A “results deal” is one in which the customer has effectively and completely delegated to the supplier the risk of failing to produce the results. It’s the deal where if the vendor talks about “solutions” and “results” to a company’s executives, they are held accountable for service levels and outcomes. That’s a deal where the vendor has the responsibility.

     The other choice is a “resource deal” and, in certain instances, there’s nothing wrong with that. Not every deal has to be a results deal. Sometimes results can’t be defined. What is needed is some horsepower—maybe 3,000 PCs. That’s a resource deal. However, applying those resources and getting the desired results is the customer’s responsibility. These are the cases where that customer needs to pay attention and really manage the resources, the vendor and the outcomes.

     Let’s go back to a results deal for a moment. There are a couple of related and salient points that we tend to forget. We say, “Okay, we have them committed to ‘results.’ But we’re going to manage the deal. After all, we’re risking our money, our assets and our project.” Think about that. What are we really doing? That approach shifts the responsibility for results to the customer.

     Another thing we say is, “We have them committed to results, but we’re going to tell them the policies, equipment and staffing levels they have to use.” Doesn’t this blow the deal? I’ve seen countless vendors avoid accountability because they were “forced” to do things at the customer’s direction.

     There’s one other important point about a results deal. Never have the obligation to pay a vendor triggered by anything other than the vendor producing the agreed upon results, whether it’s on a milestone basis or completion. If it’s a results deal, why should we have a vendor’s invoice trigger our obligation to pay? Why should we have a monthly calendar event trigger our payment? I’ve seen contracts in which the vendor is to be paid $500,000 per month for 60 months, due no later than the tenth of the month—an unconditional obligation for the customer. That’s a financeable document, isn’t it? The vendor can cash out of that deal in the first month, but say, “Don’t worry. We’ll take care of you for the next 59 months.” There’s nothing better than having a good contract—except having the vendor’s money.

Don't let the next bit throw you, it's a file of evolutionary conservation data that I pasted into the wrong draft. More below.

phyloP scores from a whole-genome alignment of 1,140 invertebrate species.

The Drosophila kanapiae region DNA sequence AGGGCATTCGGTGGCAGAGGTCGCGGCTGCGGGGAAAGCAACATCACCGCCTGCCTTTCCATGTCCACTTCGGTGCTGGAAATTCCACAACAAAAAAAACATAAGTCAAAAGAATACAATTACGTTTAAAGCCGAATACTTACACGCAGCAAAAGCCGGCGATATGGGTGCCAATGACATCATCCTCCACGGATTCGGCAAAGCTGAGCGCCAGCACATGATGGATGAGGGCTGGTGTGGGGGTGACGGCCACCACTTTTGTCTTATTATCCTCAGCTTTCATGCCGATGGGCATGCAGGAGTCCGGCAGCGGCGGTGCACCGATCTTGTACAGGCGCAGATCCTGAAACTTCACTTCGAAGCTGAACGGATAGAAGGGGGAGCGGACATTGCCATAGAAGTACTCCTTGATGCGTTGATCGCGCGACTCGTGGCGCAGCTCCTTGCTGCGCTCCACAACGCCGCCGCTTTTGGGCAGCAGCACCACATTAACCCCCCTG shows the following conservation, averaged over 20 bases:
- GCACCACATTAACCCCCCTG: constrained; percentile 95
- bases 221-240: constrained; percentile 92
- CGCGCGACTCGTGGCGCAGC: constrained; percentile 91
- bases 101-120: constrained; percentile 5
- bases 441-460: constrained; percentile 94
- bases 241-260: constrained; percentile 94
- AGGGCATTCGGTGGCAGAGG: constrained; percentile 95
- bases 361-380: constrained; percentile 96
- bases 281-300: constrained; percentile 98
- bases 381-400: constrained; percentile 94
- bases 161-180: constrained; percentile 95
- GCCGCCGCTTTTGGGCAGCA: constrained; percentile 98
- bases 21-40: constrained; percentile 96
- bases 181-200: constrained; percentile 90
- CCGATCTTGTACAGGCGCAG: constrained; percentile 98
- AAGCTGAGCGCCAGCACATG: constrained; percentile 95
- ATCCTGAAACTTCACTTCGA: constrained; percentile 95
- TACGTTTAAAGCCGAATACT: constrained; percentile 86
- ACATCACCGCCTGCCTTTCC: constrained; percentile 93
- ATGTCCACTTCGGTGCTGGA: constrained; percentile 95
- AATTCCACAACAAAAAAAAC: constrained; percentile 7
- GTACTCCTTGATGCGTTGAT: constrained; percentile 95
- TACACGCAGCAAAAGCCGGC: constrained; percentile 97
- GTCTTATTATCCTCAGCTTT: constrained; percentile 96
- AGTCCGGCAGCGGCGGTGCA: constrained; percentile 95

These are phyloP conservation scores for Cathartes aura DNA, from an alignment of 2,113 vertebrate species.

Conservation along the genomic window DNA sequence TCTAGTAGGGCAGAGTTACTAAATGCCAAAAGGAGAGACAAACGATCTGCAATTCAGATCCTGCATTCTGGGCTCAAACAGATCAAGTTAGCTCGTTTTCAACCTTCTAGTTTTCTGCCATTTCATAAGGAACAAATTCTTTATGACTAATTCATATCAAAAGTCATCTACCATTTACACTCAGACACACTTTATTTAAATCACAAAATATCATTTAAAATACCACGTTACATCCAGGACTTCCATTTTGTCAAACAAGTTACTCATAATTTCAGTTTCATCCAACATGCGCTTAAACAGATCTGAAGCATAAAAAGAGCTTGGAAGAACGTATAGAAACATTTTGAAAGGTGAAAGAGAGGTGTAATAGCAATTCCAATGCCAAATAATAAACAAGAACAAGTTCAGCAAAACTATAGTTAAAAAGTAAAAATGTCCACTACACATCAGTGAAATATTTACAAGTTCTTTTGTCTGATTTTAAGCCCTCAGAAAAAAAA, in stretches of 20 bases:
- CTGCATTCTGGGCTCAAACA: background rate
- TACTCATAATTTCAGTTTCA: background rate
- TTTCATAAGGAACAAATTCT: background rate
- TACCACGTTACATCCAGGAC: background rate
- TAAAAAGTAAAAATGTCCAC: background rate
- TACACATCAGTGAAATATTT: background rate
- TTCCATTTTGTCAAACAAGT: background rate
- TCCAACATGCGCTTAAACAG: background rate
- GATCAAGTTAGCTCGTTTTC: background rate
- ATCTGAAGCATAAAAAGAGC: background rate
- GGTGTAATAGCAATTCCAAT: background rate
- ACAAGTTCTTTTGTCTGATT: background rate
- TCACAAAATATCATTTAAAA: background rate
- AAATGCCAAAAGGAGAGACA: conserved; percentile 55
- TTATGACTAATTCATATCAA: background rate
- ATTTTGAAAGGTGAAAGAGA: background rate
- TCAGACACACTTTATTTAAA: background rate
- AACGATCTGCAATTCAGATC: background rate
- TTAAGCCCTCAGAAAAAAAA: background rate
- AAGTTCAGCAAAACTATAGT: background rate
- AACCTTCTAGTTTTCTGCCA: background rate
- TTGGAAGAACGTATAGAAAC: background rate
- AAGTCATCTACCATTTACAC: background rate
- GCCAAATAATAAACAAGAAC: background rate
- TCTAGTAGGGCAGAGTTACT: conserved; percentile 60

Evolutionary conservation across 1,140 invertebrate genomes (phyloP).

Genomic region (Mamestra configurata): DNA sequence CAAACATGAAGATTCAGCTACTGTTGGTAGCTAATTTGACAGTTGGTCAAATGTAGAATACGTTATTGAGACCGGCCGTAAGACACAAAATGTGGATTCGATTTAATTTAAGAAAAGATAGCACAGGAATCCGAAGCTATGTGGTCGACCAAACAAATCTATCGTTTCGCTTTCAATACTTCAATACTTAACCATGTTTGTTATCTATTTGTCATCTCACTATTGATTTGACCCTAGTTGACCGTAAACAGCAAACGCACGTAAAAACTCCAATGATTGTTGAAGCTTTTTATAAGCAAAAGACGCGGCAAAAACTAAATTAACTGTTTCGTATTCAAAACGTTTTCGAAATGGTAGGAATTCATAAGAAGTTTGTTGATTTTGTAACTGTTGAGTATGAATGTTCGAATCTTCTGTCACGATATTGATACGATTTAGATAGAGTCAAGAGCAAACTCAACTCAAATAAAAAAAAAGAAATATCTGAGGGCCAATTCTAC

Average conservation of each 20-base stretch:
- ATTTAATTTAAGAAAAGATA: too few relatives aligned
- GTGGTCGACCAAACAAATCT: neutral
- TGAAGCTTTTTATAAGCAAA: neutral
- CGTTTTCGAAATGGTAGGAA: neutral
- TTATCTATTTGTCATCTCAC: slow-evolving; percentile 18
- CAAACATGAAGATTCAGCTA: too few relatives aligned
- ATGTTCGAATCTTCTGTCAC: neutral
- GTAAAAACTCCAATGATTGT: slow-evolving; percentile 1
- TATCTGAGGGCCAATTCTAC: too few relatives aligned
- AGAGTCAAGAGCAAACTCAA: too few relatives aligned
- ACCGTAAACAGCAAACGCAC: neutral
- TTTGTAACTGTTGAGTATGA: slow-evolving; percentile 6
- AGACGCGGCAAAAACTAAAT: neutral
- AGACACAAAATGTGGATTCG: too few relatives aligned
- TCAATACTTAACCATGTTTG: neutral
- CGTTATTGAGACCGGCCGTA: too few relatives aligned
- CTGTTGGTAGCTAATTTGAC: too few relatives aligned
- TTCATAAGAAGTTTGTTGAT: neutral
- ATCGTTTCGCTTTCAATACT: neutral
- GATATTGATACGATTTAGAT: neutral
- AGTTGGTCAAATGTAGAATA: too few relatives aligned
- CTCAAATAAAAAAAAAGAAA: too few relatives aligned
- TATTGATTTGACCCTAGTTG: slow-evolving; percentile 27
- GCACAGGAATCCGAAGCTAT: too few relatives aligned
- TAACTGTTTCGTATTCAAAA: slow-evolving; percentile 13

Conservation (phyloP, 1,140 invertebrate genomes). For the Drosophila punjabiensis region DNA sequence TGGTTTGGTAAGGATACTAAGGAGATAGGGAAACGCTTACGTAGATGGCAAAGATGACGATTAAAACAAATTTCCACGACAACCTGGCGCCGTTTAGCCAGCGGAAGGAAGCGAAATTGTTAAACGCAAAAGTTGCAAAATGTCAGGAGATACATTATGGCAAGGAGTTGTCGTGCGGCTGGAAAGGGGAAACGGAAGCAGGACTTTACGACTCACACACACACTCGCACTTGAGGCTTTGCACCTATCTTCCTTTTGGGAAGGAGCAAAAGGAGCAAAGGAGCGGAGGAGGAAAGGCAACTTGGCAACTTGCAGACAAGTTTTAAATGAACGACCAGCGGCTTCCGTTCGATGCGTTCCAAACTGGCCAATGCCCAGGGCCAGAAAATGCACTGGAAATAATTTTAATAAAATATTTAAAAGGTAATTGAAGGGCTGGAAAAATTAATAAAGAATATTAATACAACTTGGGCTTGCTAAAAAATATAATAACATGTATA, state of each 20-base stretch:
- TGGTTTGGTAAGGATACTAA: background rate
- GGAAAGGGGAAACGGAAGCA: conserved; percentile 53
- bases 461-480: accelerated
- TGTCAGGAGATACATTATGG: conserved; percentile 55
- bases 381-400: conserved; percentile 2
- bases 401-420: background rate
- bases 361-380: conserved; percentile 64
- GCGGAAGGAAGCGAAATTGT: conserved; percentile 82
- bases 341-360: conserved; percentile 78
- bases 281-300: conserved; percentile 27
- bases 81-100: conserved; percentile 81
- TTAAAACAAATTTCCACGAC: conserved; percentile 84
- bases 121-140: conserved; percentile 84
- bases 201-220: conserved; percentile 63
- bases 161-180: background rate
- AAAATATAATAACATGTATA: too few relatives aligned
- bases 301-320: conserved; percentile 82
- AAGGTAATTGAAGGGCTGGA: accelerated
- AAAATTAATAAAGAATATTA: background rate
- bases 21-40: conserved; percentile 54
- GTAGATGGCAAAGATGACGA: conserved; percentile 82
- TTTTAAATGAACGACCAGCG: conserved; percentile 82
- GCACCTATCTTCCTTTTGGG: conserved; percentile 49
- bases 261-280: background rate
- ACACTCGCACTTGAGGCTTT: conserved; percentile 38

The first thing I do when I look at an RFP is to determine whether it’s a results or resource deal. Who has the responsibility for the outcome? In most deals I look at, this is unclear. If that’s the case, the customer will never win in a dispute that goes to mediation or to court.

Worldwide Software Negotiations Training Coming to the UK

(London, 15-6-2010) – Worldwide IT Contract Negotiations Training Company, International Computer Negotiations (ICN), is coming to the United Kingdom on July 1-2, 2010, for their highly acclaimed Software: Issues, Contracts, Negotiations training class.  For 35 years, ICN has been training Global 1000 companies on how to Do Better DealsICN’s Software Negotiations Training has taught over 1000 IT buyers how to do better licensing and development deals. Click here for more information.

“How Software is Protected, Key Licensing Ingredients, Software Development, Pricing Models and Strategies, Avoiding Litigation, Prioritizing Objectives are just some of the topics the business community will see,” says CEO Joe Auer Sr.  People looking to register for this 2-day event must do it in advance.  Training will take place at the headquarters of BP in London and sign-up is available through “Anybody that is involved with the acquisition of Software, including legal, IT, finance, procurement and contract or vendor management, needs to see this course,” says Auer.

Since 1975, Winter Park, FL based ICN has provided critical training and consulting in high tech procurement, vendor management, and negotiations, establishing a reputation that sets it apart from the competition.  Internationally, ICN has presented both public and customized on-site seminars in countries around the world including the United Kingdom, the Netherlands, Malaysia, Canada, Australia, New Zealand, Hong Kong and Singapore.